The Facebook Comment

This post has been stewing in my head and my heart for over six weeks now. I just couldn’t quite figure out what I wanted to harness and learn from it before I put it out there.

Several weeks ago someone commented on a picture that was posted on Facebook asking if the photo had been taken at my wedding. There was no title to the photo…in fact it’s the one over to the left there. I am not sure as to why it bothered me so much initially, but I posted a correction to the commenter stating it was in fact not my wedding.

The more I lingered on it, the deeper the conversation seemed to dive. I kept finding pockets of contention and hurt, shame and bitterness. Not just within me, but with other singles I broached the topic of this post with. I am not quite sure when, but somewhere along this lovely path of life it became acceptable for others to comment on or speculate on a single person’s life.

“We need to get you married off…”

“How come you’re still single?”

“When are you going to settle down?”

For many these words have come from the mouths of their own family. Thankfully I haven’t experienced that, as my family knows me to be the smartmouth should this get broached with me. It also happened once a couple of Christmases ago with some not-so-immediate family and I put that on lockdown.

These are questions we’ve asked ourselves. In the stillness. In the quiet. In the loneliness of the days, weeks, months of a single life. We don’t need reminding. Nor do we need assumptions being made that we just aren’t quite enough for a mate or a partner. We’ll probably ask them again and again. We’ll shout them at God in frustration, in tension, and in weeping.

Why…When…What’s wrong with me…

Countless times I have asked this myself to God, and to myself. Trust me, I worry enough about my own lack of a mate, that I don’t need someone-even a random friend of a friend on Facebook-wondering about it too. Often it’s cloaked in care for us, or out of love. Let’s stop that right now. I think there’s a bit of uneasiness to singles that many don’t know quite what to do with.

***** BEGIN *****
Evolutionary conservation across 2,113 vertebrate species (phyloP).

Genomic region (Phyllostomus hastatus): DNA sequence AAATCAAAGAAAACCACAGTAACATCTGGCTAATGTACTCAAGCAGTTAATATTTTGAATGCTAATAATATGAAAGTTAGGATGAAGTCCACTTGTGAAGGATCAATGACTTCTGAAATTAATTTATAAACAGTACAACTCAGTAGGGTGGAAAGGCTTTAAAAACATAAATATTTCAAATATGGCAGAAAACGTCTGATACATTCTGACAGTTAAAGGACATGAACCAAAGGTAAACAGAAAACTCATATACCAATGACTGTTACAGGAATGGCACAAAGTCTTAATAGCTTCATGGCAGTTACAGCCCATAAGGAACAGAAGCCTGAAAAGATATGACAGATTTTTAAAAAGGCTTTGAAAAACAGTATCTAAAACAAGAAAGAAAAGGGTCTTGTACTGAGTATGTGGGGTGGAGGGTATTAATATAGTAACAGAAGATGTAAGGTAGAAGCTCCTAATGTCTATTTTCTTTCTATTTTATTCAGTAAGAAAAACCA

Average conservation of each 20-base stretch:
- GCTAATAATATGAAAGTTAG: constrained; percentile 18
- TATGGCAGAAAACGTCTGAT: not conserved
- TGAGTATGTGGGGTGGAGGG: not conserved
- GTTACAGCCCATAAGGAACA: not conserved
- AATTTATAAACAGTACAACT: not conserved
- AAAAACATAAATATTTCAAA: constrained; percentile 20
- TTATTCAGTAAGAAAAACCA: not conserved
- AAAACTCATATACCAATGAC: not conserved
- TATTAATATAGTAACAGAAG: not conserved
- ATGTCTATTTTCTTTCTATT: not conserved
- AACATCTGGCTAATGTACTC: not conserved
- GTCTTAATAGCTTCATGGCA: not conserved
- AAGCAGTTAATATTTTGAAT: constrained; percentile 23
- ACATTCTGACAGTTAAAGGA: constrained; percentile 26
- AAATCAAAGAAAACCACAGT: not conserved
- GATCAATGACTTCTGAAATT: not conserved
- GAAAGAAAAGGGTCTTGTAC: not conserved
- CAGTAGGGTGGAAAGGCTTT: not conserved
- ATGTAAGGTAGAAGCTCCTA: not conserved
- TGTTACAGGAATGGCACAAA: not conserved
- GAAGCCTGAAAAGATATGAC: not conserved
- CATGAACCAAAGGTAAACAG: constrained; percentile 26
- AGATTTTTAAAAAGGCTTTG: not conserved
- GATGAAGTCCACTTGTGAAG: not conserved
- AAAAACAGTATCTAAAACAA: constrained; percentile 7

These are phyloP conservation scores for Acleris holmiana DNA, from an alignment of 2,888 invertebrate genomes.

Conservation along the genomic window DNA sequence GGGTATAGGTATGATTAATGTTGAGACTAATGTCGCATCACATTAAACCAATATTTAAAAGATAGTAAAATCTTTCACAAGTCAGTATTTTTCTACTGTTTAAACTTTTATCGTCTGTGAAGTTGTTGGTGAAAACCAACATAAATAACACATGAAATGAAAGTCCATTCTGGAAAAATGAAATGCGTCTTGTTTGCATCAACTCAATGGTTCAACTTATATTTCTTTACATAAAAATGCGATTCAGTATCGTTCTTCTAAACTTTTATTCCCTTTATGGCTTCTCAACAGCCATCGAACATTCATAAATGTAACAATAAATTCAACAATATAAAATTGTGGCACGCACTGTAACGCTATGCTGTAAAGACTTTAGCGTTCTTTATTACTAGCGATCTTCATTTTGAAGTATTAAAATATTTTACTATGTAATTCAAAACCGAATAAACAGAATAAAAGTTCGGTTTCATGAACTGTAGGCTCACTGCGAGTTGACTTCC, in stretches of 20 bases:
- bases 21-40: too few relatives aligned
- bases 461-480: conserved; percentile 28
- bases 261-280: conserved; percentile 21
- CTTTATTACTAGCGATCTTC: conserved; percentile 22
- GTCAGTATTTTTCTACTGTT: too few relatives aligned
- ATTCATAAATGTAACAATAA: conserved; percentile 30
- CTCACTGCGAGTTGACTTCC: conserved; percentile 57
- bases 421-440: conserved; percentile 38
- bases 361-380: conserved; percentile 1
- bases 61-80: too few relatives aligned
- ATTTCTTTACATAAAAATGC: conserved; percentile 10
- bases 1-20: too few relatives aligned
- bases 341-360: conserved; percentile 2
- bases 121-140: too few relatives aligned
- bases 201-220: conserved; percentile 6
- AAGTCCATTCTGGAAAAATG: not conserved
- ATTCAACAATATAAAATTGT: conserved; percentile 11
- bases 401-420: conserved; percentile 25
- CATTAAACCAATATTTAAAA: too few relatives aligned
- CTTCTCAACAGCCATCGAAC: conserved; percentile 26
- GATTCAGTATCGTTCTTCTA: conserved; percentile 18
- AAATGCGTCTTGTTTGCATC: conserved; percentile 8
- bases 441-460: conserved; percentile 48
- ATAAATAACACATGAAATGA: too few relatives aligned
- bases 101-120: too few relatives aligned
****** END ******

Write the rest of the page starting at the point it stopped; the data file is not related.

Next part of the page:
We’re that rag-tag bunch in the church pews disrupting the orderly seating of twos and fours. We are able to eat cereal for dinner sometimes, or not make our beds. We can sleep in on a Saturday if we want and often grab a movie on a whim.

We don’t fit in a box. And for many, that’s just not something they can conceive or understand. But I am okay that you don’t understand my singleness. I often don’t understand your married life or your kid life. Because I am not there, yet. I don’t know the worries that keep you up at night, nor the stress you manage. But I also don’t attempt to fit myself into your shoes in order to give you advice. Nor would I dare to.

So on behalf of singles everywhere…let’s stop commenting on our dating life (or lack thereof). Let’s stop assuming you have the perfect person for them or can tell them why they are single. Please, for the sake of friendships and relationships, let’s stop commenting on our dating life and start supporting our blessed life.

Singles, let’s stop harping on our lack of a mate and start loving the freedom to build community, to serve, to share, to grow. This time is a blessing, not a curse. It’s time we stopped adding a stigma to singleness that makes so many want to flee, and start lovingly cherishing the time we have.

2 thoughts on “The Facebook Comment

  1. Hear, hear!

    I never make my bed. Ever.

    And breakfast for dinner should be the motto for single people everywhere.

    Another great post, thank you!

  2. Uh…I haven’t made my bed since I was like 12 (if that)…HA…I always felt it was a dumb chore since I was just going to get back into it that night.

    I hear you…I hate how everything about being single makes us sound like diseased people and something being wrong with us!

Leave a Reply

Fill in your details below or click an icon to log in: Logo

You are commenting using your account. Log Out /  Change )

Google+ photo

You are commenting using your Google+ account. Log Out /  Change )

Twitter picture

You are commenting using your Twitter account. Log Out /  Change )

Facebook photo

You are commenting using your Facebook account. Log Out /  Change )

Connecting to %s

This site uses Akismet to reduce spam. Learn how your comment data is processed.